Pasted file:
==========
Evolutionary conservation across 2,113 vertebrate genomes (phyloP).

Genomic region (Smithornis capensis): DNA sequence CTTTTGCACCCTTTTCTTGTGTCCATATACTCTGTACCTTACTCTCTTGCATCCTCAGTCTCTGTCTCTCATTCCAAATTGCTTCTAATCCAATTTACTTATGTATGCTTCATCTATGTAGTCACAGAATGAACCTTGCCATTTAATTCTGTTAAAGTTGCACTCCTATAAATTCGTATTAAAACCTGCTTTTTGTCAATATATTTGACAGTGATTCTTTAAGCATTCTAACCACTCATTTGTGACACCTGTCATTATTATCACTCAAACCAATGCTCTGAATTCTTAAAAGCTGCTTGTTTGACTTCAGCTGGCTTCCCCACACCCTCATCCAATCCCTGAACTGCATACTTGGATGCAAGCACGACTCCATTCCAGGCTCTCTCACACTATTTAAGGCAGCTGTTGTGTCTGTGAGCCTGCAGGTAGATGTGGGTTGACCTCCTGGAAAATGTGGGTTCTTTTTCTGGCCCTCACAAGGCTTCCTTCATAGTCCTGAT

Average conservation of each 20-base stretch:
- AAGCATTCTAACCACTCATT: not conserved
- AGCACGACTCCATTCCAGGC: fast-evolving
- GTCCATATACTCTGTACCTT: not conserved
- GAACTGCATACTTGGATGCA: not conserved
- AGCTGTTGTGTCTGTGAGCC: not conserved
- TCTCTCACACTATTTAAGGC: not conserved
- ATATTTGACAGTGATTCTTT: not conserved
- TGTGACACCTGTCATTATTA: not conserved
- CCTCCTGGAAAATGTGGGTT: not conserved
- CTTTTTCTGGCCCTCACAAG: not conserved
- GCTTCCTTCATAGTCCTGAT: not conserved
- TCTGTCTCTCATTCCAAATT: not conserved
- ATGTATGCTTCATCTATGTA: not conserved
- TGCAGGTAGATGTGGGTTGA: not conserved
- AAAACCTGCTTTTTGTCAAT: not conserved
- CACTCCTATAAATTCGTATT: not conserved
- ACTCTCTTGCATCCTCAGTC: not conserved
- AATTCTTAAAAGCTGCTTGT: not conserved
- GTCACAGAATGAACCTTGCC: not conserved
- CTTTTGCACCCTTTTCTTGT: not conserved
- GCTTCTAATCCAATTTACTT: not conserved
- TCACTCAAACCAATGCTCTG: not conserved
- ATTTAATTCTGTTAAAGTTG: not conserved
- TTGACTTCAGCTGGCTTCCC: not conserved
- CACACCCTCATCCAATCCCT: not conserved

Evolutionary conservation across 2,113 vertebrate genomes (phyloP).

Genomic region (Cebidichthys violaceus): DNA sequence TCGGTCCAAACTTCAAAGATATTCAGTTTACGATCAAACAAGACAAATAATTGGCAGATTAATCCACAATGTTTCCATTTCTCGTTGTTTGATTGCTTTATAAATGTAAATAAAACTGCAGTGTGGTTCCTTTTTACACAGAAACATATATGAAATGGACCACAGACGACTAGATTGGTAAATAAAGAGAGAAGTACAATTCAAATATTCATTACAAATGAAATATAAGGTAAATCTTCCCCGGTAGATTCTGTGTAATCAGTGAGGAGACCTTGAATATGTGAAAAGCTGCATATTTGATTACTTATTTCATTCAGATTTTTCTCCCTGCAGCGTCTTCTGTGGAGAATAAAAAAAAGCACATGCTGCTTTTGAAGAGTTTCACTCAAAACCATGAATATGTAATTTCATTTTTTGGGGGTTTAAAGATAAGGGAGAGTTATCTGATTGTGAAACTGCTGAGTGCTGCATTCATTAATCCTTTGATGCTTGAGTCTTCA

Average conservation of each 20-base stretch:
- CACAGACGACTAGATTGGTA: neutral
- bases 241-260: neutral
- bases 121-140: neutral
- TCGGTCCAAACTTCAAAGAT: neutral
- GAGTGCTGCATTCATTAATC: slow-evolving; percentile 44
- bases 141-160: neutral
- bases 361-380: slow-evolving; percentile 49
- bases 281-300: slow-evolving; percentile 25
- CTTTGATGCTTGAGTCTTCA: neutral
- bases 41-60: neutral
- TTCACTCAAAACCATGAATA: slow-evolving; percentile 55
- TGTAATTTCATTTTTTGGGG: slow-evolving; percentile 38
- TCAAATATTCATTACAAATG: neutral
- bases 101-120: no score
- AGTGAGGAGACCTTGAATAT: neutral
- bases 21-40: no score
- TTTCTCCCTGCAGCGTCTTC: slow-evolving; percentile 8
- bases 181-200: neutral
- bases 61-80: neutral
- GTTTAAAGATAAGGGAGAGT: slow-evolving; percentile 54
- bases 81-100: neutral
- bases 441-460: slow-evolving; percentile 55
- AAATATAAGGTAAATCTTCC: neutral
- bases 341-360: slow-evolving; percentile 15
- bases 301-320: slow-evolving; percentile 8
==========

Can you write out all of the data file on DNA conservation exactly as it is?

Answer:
Evolutionary conservation across 2,113 vertebrate genomes (phyloP).

Genomic region (Smithornis capensis): DNA sequence CTTTTGCACCCTTTTCTTGTGTCCATATACTCTGTACCTTACTCTCTTGCATCCTCAGTCTCTGTCTCTCATTCCAAATTGCTTCTAATCCAATTTACTTATGTATGCTTCATCTATGTAGTCACAGAATGAACCTTGCCATTTAATTCTGTTAAAGTTGCACTCCTATAAATTCGTATTAAAACCTGCTTTTTGTCAATATATTTGACAGTGATTCTTTAAGCATTCTAACCACTCATTTGTGACACCTGTCATTATTATCACTCAAACCAATGCTCTGAATTCTTAAAAGCTGCTTGTTTGACTTCAGCTGGCTTCCCCACACCCTCATCCAATCCCTGAACTGCATACTTGGATGCAAGCACGACTCCATTCCAGGCTCTCTCACACTATTTAAGGCAGCTGTTGTGTCTGTGAGCCTGCAGGTAGATGTGGGTTGACCTCCTGGAAAATGTGGGTTCTTTTTCTGGCCCTCACAAGGCTTCCTTCATAGTCCTGAT

Average conservation of each 20-base stretch:
- AAGCATTCTAACCACTCATT: not conserved
- AGCACGACTCCATTCCAGGC: fast-evolving
- GTCCATATACTCTGTACCTT: not conserved
- GAACTGCATACTTGGATGCA: not conserved
- AGCTGTTGTGTCTGTGAGCC: not conserved
- TCTCTCACACTATTTAAGGC: not conserved
- ATATTTGACAGTGATTCTTT: not conserved
- TGTGACACCTGTCATTATTA: not conserved
- CCTCCTGGAAAATGTGGGTT: not conserved
- CTTTTTCTGGCCCTCACAAG: not conserved
- GCTTCCTTCATAGTCCTGAT: not conserved
- TCTGTCTCTCATTCCAAATT: not conserved
- ATGTATGCTTCATCTATGTA: not conserved
- TGCAGGTAGATGTGGGTTGA: not conserved
- AAAACCTGCTTTTTGTCAAT: not conserved
- CACTCCTATAAATTCGTATT: not conserved
- ACTCTCTTGCATCCTCAGTC: not conserved
- AATTCTTAAAAGCTGCTTGT: not conserved
- GTCACAGAATGAACCTTGCC: not conserved
- CTTTTGCACCCTTTTCTTGT: not conserved
- GCTTCTAATCCAATTTACTT: not conserved
- TCACTCAAACCAATGCTCTG: not conserved
- ATTTAATTCTGTTAAAGTTG: not conserved
- TTGACTTCAGCTGGCTTCCC: not conserved
- CACACCCTCATCCAATCCCT: not conserved

Evolutionary conservation across 2,113 vertebrate genomes (phyloP).

Genomic region (Cebidichthys violaceus): DNA sequence TCGGTCCAAACTTCAAAGATATTCAGTTTACGATCAAACAAGACAAATAATTGGCAGATTAATCCACAATGTTTCCATTTCTCGTTGTTTGATTGCTTTATAAATGTAAATAAAACTGCAGTGTGGTTCCTTTTTACACAGAAACATATATGAAATGGACCACAGACGACTAGATTGGTAAATAAAGAGAGAAGTACAATTCAAATATTCATTACAAATGAAATATAAGGTAAATCTTCCCCGGTAGATTCTGTGTAATCAGTGAGGAGACCTTGAATATGTGAAAAGCTGCATATTTGATTACTTATTTCATTCAGATTTTTCTCCCTGCAGCGTCTTCTGTGGAGAATAAAAAAAAGCACATGCTGCTTTTGAAGAGTTTCACTCAAAACCATGAATATGTAATTTCATTTTTTGGGGGTTTAAAGATAAGGGAGAGTTATCTGATTGTGAAACTGCTGAGTGCTGCATTCATTAATCCTTTGATGCTTGAGTCTTCA

Average conservation of each 20-base stretch:
- CACAGACGACTAGATTGGTA: neutral
- bases 241-260: neutral
- bases 121-140: neutral
- TCGGTCCAAACTTCAAAGAT: neutral
- GAGTGCTGCATTCATTAATC: slow-evolving; percentile 44
- bases 141-160: neutral
- bases 361-380: slow-evolving; percentile 49
- bases 281-300: slow-evolving; percentile 25
- CTTTGATGCTTGAGTCTTCA: neutral
- bases 41-60: neutral
- TTCACTCAAAACCATGAATA: slow-evolving; percentile 55
- TGTAATTTCATTTTTTGGGG: slow-evolving; percentile 38
- TCAAATATTCATTACAAATG: neutral
- bases 101-120: no score
- AGTGAGGAGACCTTGAATAT: neutral
- bases 21-40: no score
- TTTCTCCCTGCAGCGTCTTC: slow-evolving; percentile 8
- bases 181-200: neutral
- bases 61-80: neutral
- GTTTAAAGATAAGGGAGAGT: slow-evolving; percentile 54
- bases 81-100: neutral
- bases 441-460: slow-evolving; percentile 55
- AAATATAAGGTAAATCTTCC: neutral
- bases 341-360: slow-evolving; percentile 15
- bases 301-320: slow-evolving; percentile 8